What we are seeing here in Colorado is that the older utilities with established water portfolios and utility works have significantly lower rates, just because they got in the game early and developed their water supplies long ago. Now they worry about firming supplies and aging infrastructure, while the newer satellite communities struggle to develop much more costly water supplies.Chris said:
We see rates as low as $3/1000 gal upwards to $20/1000gal here in CO. Almost everyone in the Front Range is going to inclining tiered rate structures, if not water budget approaches.
Interestingly, demographics are starting to catch up with us. By that I mean two things – many of the water utilities or districts were previously in a growth dominated model and much of their total revenue was generated by tap fees and plant investment fees for new development. This could previously mask or compensate for low rates. As service areas become built out, this business model doesn’t work, as there are not enough new taps to sell to sustain the utility capital needs. This puts pressure on elected City Council members to raise rates to compensate for lost fees. Obviously, almost all of the utility costs are fixed – treated water volume really is insignificant compared to fixed labor and infrastructure, so the inclining rate structure is a mechanism to capture more revenue, while at the same time it depresses consumption and thus revenue. Second, this collides with the demographics of an aging population, who are more likely to have fixed incomes and thus are “rate sensitive”. These same aging boomers are more likely to be politically active and monitor the activities of rate setting commissions and councils.
All of this is to say that the rate per volume of treated water sold is on an upward trend here in Colorado and this trend will continue, but of course the agricultural disconnect remains intact.
Not much to add beyond what Reagan has said. However, I would divide utilities on growth, not age. For example, I tend to think of Colorado Springs Utilities as an "older" utility, yet their prices are rising as fast as anyone's. Primarily because, as Reagan mentions, they are "struggling to develop much more costly water supplies."On that note, Reagan added:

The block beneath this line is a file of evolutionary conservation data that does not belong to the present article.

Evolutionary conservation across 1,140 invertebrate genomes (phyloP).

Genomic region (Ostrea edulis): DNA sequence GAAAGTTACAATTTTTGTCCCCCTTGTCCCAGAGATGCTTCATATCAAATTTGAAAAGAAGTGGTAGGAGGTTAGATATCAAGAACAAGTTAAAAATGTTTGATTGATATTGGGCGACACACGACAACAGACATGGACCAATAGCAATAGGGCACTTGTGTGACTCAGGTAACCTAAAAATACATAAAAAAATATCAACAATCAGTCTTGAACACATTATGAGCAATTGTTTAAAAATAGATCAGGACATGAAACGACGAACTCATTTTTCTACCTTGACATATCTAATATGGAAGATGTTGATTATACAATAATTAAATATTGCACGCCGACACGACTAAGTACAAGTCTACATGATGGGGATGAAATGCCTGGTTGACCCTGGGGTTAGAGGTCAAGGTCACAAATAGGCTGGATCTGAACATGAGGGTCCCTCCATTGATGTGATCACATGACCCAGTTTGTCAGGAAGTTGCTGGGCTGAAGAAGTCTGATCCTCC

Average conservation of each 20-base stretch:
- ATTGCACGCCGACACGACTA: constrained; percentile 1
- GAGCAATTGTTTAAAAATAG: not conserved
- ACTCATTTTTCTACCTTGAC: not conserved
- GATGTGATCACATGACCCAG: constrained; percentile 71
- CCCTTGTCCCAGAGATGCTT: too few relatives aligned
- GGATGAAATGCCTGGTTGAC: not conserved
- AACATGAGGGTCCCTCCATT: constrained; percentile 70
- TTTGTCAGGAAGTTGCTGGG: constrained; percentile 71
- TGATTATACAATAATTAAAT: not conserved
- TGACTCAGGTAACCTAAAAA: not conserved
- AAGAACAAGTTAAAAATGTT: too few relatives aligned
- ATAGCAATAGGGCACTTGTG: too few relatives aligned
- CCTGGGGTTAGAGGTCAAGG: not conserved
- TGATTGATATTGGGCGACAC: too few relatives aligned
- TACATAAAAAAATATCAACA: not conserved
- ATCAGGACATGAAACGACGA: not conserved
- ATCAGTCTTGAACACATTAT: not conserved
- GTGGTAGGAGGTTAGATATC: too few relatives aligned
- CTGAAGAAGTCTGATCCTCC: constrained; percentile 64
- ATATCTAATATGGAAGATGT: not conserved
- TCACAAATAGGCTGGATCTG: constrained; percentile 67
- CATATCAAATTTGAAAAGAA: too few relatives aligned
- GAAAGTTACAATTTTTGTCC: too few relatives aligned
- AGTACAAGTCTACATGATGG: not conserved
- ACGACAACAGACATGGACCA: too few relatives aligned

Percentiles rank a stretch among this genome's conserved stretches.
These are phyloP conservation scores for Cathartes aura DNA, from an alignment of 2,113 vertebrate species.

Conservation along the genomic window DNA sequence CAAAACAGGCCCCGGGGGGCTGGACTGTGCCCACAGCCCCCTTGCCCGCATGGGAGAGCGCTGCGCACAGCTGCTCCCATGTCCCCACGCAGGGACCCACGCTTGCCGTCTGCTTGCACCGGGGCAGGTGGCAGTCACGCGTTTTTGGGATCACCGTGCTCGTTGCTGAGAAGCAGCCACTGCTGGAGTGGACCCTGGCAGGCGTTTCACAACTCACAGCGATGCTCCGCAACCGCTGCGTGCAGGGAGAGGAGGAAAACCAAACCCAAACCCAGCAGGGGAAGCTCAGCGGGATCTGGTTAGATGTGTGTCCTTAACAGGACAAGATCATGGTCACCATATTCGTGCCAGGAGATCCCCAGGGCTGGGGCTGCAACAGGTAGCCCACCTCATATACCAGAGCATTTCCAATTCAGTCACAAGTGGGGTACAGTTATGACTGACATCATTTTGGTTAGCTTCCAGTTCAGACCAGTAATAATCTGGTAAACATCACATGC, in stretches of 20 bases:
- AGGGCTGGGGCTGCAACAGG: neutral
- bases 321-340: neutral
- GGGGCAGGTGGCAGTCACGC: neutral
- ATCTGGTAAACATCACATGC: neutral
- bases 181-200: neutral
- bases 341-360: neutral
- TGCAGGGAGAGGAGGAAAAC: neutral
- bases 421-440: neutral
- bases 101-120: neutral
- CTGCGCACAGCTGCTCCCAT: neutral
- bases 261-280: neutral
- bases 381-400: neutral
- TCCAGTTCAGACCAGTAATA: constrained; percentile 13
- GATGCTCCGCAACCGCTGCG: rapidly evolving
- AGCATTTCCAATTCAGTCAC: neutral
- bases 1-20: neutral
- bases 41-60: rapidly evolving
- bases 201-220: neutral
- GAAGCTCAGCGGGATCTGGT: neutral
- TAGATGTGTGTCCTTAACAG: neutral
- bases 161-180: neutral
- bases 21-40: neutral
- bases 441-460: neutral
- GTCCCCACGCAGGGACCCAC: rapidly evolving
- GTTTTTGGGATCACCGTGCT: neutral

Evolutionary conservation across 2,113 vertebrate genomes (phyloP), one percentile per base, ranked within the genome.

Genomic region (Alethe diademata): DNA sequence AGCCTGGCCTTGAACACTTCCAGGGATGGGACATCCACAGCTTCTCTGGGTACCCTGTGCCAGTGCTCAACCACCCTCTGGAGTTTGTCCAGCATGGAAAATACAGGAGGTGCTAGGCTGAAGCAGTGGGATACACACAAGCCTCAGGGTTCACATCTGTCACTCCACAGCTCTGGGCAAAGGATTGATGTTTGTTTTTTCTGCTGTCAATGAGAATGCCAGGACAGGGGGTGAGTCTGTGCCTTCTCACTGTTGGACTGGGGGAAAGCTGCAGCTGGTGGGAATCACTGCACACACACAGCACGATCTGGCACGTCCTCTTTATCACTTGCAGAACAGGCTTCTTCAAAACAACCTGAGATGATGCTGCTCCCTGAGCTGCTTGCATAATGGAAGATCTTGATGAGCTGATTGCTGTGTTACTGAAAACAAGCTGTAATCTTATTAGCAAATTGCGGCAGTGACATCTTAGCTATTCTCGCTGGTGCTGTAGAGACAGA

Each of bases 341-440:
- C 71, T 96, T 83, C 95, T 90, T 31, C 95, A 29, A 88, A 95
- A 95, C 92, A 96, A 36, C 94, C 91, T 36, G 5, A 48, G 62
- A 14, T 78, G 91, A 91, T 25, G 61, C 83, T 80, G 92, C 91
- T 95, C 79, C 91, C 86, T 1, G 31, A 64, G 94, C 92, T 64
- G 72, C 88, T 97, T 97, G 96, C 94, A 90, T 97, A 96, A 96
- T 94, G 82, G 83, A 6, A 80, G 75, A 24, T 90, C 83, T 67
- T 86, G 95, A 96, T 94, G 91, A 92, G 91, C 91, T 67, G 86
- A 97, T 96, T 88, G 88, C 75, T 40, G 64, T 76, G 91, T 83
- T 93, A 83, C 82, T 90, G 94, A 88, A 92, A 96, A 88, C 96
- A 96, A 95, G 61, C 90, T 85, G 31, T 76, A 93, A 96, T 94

Mark Pifher (Aurora) and John Fredell (Colorado Springs) gave very similar talks at this year's Colorado Water Congress. Both talked about their respective cities new water supply infrastructure and the price increases that have come along with it.
Somewhat related, and along the lines of future infrastructure costs, the Western Governors Association has a report out entitled: Water Resources Infrastructure Strategies: Identifying, Prioritizing and Financing Needs [PDF]
The future short-term infrastructure costs they estimate are pretty staggering (in the trillions). As Reagan says, the funding model which paid for this through growth is most likely going to need revisiting (not that this is a bad thing).
The utility managers and their financial officers know well what is needed to sustain their systems, but there is a political downside for the elected officials if rates rise too rapidly in order to get where they need to be to achieve sustainable operations. What I observe is that the elected are balancing many financial shortfalls in all categories of public services and that funding for schools, roads and prisons seem to carry the most political upside for them. The other side of this that would be interesting to investigate is the debt load that water utilities are carrying to pay for infrastructure investments that were not adequately captured in rates and fees.[My] Bottom Line: Water prices based on the cost of past investments and changing infrastructure needs mean that customers in the same region can face very different prices for water service. Different prices may not seem fair, but they may not even be efficient if they do not reflect water scarcity.